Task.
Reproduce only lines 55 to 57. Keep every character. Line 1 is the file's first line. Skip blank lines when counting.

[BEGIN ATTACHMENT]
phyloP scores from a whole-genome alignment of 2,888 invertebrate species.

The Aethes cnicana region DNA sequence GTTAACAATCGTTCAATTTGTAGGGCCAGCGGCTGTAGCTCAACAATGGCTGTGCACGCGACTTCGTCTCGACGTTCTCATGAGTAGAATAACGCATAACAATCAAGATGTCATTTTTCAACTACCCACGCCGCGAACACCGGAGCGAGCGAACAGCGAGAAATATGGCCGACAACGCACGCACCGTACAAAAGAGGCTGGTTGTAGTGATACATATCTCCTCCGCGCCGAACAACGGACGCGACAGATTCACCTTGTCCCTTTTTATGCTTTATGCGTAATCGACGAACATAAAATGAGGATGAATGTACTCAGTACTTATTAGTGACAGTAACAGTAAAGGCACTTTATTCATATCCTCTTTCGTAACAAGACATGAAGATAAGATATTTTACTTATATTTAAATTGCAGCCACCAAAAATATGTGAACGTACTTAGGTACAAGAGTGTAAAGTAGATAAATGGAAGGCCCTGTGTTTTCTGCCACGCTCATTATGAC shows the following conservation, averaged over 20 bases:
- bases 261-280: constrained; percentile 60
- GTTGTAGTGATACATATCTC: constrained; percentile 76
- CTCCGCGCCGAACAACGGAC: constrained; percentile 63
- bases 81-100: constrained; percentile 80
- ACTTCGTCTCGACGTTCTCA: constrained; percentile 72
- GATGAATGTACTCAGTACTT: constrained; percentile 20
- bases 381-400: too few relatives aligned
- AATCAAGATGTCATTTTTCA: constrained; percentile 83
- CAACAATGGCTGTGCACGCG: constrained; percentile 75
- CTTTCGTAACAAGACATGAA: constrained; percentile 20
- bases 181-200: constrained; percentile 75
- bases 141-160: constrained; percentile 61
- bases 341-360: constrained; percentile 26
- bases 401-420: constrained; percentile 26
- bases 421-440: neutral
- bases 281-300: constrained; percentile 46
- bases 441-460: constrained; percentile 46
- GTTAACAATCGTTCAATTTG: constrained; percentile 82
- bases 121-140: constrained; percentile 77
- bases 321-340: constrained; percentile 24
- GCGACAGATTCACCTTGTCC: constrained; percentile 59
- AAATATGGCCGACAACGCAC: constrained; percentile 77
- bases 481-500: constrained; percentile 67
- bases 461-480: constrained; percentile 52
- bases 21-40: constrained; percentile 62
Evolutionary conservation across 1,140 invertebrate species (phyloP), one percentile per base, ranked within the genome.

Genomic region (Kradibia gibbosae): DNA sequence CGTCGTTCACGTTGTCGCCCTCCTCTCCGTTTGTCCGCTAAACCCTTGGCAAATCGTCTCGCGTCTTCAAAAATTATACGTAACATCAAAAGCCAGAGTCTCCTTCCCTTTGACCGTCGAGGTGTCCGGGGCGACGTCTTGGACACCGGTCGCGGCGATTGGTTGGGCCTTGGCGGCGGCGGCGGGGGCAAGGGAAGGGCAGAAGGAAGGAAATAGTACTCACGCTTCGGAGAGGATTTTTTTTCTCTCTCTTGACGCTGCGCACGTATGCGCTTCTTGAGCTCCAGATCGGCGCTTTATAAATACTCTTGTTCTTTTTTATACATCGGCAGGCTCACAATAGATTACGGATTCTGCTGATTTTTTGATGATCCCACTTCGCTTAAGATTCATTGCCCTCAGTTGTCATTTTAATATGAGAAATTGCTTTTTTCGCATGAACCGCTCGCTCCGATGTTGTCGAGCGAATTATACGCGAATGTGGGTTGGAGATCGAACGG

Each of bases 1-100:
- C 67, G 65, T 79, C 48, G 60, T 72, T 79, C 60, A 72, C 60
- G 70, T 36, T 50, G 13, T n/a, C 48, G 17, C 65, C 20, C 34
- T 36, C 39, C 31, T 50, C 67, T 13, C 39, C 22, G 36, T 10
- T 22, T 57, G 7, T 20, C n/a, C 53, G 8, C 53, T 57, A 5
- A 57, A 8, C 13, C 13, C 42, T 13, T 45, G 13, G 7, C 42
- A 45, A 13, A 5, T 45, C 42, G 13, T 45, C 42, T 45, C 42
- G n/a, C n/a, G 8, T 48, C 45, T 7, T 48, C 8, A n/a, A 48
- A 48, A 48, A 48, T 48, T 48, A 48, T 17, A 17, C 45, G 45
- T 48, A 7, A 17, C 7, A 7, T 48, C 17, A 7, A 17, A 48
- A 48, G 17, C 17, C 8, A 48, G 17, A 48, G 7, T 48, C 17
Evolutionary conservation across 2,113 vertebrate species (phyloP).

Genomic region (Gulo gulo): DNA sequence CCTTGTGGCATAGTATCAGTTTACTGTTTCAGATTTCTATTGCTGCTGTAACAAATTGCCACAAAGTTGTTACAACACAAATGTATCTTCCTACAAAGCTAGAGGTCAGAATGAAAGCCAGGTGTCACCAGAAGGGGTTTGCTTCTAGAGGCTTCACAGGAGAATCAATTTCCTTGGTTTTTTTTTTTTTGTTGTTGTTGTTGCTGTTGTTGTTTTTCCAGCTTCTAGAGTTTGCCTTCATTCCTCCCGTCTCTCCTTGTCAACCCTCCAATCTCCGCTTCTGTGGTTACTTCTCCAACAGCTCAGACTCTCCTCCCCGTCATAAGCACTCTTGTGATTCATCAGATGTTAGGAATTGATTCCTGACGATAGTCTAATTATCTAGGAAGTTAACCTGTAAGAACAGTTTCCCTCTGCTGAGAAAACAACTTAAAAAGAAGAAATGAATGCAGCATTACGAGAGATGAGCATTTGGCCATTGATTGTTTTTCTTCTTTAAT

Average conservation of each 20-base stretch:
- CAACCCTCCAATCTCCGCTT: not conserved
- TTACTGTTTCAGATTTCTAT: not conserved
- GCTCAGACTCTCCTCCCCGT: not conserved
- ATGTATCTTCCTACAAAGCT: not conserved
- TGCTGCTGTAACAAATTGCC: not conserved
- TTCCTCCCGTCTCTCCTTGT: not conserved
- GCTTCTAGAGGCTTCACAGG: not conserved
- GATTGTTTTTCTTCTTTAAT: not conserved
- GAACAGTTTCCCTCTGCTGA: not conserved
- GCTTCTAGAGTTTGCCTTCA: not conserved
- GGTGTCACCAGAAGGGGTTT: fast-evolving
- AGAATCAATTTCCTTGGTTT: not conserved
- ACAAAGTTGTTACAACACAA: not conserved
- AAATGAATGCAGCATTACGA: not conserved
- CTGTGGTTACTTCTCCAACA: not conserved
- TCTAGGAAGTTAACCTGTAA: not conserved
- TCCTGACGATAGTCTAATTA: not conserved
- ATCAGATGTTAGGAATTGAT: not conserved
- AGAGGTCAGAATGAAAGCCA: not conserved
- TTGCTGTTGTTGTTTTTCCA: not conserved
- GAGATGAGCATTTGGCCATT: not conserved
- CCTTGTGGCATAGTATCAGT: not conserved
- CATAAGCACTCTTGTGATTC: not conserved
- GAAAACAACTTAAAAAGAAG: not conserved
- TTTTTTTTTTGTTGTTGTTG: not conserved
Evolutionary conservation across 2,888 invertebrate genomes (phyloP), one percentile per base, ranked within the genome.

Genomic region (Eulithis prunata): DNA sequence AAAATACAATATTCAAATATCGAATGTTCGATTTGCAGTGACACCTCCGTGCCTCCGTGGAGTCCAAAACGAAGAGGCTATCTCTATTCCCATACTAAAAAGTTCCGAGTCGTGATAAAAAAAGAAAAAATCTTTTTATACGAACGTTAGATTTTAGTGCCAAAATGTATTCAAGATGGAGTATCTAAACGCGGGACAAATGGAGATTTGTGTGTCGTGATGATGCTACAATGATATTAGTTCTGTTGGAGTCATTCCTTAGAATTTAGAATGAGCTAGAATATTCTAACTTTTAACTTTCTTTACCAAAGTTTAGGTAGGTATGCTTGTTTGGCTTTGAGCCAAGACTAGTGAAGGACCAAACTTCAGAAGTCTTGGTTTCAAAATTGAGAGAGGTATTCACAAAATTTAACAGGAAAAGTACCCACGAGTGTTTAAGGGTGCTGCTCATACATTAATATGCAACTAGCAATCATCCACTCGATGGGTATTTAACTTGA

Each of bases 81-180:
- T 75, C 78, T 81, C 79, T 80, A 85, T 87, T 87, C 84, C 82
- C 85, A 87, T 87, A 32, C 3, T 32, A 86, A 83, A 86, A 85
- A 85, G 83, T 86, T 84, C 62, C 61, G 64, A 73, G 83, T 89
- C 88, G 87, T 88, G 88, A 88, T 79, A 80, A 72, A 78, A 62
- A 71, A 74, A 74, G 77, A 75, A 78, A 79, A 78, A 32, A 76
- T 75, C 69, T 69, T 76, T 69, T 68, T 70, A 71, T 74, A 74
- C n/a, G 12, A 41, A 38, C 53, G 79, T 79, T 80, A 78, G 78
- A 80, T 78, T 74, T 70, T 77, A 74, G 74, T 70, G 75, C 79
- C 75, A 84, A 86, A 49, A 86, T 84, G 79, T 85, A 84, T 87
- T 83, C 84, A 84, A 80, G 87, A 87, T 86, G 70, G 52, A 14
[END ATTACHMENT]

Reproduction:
- AGAATCAATTTCCTTGGTTT: not conserved
- ACAAAGTTGTTACAACACAA: not conserved
- AAATGAATGCAGCATTACGA: not conserved